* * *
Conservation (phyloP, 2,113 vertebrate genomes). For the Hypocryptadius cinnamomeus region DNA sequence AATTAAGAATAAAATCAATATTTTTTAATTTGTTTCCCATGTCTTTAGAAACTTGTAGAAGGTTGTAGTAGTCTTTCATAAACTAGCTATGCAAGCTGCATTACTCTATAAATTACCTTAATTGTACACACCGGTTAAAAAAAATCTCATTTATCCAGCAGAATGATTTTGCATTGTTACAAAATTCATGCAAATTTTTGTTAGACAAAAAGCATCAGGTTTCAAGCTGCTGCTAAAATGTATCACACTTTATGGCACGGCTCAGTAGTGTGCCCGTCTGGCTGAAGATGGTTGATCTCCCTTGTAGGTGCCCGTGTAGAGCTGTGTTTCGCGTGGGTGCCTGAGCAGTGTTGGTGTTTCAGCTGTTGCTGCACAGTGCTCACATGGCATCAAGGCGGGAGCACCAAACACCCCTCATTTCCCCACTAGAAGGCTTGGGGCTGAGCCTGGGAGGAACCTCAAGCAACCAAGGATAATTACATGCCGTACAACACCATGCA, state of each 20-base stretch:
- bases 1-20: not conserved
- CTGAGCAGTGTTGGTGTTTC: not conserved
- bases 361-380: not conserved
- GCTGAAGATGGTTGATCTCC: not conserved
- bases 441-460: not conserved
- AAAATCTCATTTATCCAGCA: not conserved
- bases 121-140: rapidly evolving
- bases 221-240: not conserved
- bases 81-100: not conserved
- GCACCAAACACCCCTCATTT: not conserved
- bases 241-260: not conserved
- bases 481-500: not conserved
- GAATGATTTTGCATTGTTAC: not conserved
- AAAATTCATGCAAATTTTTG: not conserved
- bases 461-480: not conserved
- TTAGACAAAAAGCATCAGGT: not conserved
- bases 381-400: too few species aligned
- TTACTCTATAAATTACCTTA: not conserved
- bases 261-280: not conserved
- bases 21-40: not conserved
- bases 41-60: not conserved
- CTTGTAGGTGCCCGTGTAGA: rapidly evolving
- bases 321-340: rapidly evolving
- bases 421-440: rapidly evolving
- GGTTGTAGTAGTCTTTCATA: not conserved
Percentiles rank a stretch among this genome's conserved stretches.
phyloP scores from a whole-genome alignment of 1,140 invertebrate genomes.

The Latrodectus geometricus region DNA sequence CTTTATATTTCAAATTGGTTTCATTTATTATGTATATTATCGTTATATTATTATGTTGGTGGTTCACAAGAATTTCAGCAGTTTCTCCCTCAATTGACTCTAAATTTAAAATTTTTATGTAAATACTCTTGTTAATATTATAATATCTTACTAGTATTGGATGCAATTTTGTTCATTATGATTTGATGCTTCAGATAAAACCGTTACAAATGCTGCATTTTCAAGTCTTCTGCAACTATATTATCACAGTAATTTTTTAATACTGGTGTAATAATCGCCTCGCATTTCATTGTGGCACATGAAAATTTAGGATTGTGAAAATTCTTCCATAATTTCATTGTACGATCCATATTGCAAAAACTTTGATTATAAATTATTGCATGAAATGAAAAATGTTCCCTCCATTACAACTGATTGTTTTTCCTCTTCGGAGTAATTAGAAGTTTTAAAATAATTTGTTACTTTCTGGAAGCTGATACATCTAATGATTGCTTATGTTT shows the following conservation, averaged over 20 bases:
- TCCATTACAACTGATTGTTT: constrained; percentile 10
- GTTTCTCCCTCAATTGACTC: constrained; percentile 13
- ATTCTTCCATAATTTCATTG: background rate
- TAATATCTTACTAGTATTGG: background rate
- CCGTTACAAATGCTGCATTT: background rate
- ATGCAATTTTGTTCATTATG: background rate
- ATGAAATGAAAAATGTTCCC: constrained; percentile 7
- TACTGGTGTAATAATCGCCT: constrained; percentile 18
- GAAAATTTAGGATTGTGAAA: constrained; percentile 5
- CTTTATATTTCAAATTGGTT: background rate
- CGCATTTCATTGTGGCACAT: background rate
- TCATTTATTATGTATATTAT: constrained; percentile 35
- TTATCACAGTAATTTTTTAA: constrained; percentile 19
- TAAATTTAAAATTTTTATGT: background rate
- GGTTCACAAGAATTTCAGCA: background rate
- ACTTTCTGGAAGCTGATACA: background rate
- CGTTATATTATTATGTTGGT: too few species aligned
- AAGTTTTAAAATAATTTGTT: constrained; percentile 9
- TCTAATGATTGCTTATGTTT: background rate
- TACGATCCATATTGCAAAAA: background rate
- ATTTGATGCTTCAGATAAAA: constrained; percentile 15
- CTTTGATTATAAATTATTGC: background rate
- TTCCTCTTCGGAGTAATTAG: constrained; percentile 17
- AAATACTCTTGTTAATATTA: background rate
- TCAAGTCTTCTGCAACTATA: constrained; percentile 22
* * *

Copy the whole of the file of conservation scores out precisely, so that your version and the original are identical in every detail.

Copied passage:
Conservation (phyloP, 2,113 vertebrate genomes). For the Hypocryptadius cinnamomeus region DNA sequence AATTAAGAATAAAATCAATATTTTTTAATTTGTTTCCCATGTCTTTAGAAACTTGTAGAAGGTTGTAGTAGTCTTTCATAAACTAGCTATGCAAGCTGCATTACTCTATAAATTACCTTAATTGTACACACCGGTTAAAAAAAATCTCATTTATCCAGCAGAATGATTTTGCATTGTTACAAAATTCATGCAAATTTTTGTTAGACAAAAAGCATCAGGTTTCAAGCTGCTGCTAAAATGTATCACACTTTATGGCACGGCTCAGTAGTGTGCCCGTCTGGCTGAAGATGGTTGATCTCCCTTGTAGGTGCCCGTGTAGAGCTGTGTTTCGCGTGGGTGCCTGAGCAGTGTTGGTGTTTCAGCTGTTGCTGCACAGTGCTCACATGGCATCAAGGCGGGAGCACCAAACACCCCTCATTTCCCCACTAGAAGGCTTGGGGCTGAGCCTGGGAGGAACCTCAAGCAACCAAGGATAATTACATGCCGTACAACACCATGCA, state of each 20-base stretch:
- bases 1-20: not conserved
- CTGAGCAGTGTTGGTGTTTC: not conserved
- bases 361-380: not conserved
- GCTGAAGATGGTTGATCTCC: not conserved
- bases 441-460: not conserved
- AAAATCTCATTTATCCAGCA: not conserved
- bases 121-140: rapidly evolving
- bases 221-240: not conserved
- bases 81-100: not conserved
- GCACCAAACACCCCTCATTT: not conserved
- bases 241-260: not conserved
- bases 481-500: not conserved
- GAATGATTTTGCATTGTTAC: not conserved
- AAAATTCATGCAAATTTTTG: not conserved
- bases 461-480: not conserved
- TTAGACAAAAAGCATCAGGT: not conserved
- bases 381-400: too few species aligned
- TTACTCTATAAATTACCTTA: not conserved
- bases 261-280: not conserved
- bases 21-40: not conserved
- bases 41-60: not conserved
- CTTGTAGGTGCCCGTGTAGA: rapidly evolving
- bases 321-340: rapidly evolving
- bases 421-440: rapidly evolving
- GGTTGTAGTAGTCTTTCATA: not conserved
Percentiles rank a stretch among this genome's conserved stretches.
phyloP scores from a whole-genome alignment of 1,140 invertebrate genomes.

The Latrodectus geometricus region DNA sequence CTTTATATTTCAAATTGGTTTCATTTATTATGTATATTATCGTTATATTATTATGTTGGTGGTTCACAAGAATTTCAGCAGTTTCTCCCTCAATTGACTCTAAATTTAAAATTTTTATGTAAATACTCTTGTTAATATTATAATATCTTACTAGTATTGGATGCAATTTTGTTCATTATGATTTGATGCTTCAGATAAAACCGTTACAAATGCTGCATTTTCAAGTCTTCTGCAACTATATTATCACAGTAATTTTTTAATACTGGTGTAATAATCGCCTCGCATTTCATTGTGGCACATGAAAATTTAGGATTGTGAAAATTCTTCCATAATTTCATTGTACGATCCATATTGCAAAAACTTTGATTATAAATTATTGCATGAAATGAAAAATGTTCCCTCCATTACAACTGATTGTTTTTCCTCTTCGGAGTAATTAGAAGTTTTAAAATAATTTGTTACTTTCTGGAAGCTGATACATCTAATGATTGCTTATGTTT shows the following conservation, averaged over 20 bases:
- TCCATTACAACTGATTGTTT: constrained; percentile 10
- GTTTCTCCCTCAATTGACTC: constrained; percentile 13
- ATTCTTCCATAATTTCATTG: background rate
- TAATATCTTACTAGTATTGG: background rate
- CCGTTACAAATGCTGCATTT: background rate
- ATGCAATTTTGTTCATTATG: background rate
- ATGAAATGAAAAATGTTCCC: constrained; percentile 7
- TACTGGTGTAATAATCGCCT: constrained; percentile 18
- GAAAATTTAGGATTGTGAAA: constrained; percentile 5
- CTTTATATTTCAAATTGGTT: background rate
- CGCATTTCATTGTGGCACAT: background rate
- TCATTTATTATGTATATTAT: constrained; percentile 35
- TTATCACAGTAATTTTTTAA: constrained; percentile 19
- TAAATTTAAAATTTTTATGT: background rate
- GGTTCACAAGAATTTCAGCA: background rate
- ACTTTCTGGAAGCTGATACA: background rate
- CGTTATATTATTATGTTGGT: too few species aligned
- AAGTTTTAAAATAATTTGTT: constrained; percentile 9
- TCTAATGATTGCTTATGTTT: background rate
- TACGATCCATATTGCAAAAA: background rate
- ATTTGATGCTTCAGATAAAA: constrained; percentile 15
- CTTTGATTATAAATTATTGC: background rate
- TTCCTCTTCGGAGTAATTAG: constrained; percentile 17
- AAATACTCTTGTTAATATTA: background rate
- TCAAGTCTTCTGCAACTATA: constrained; percentile 22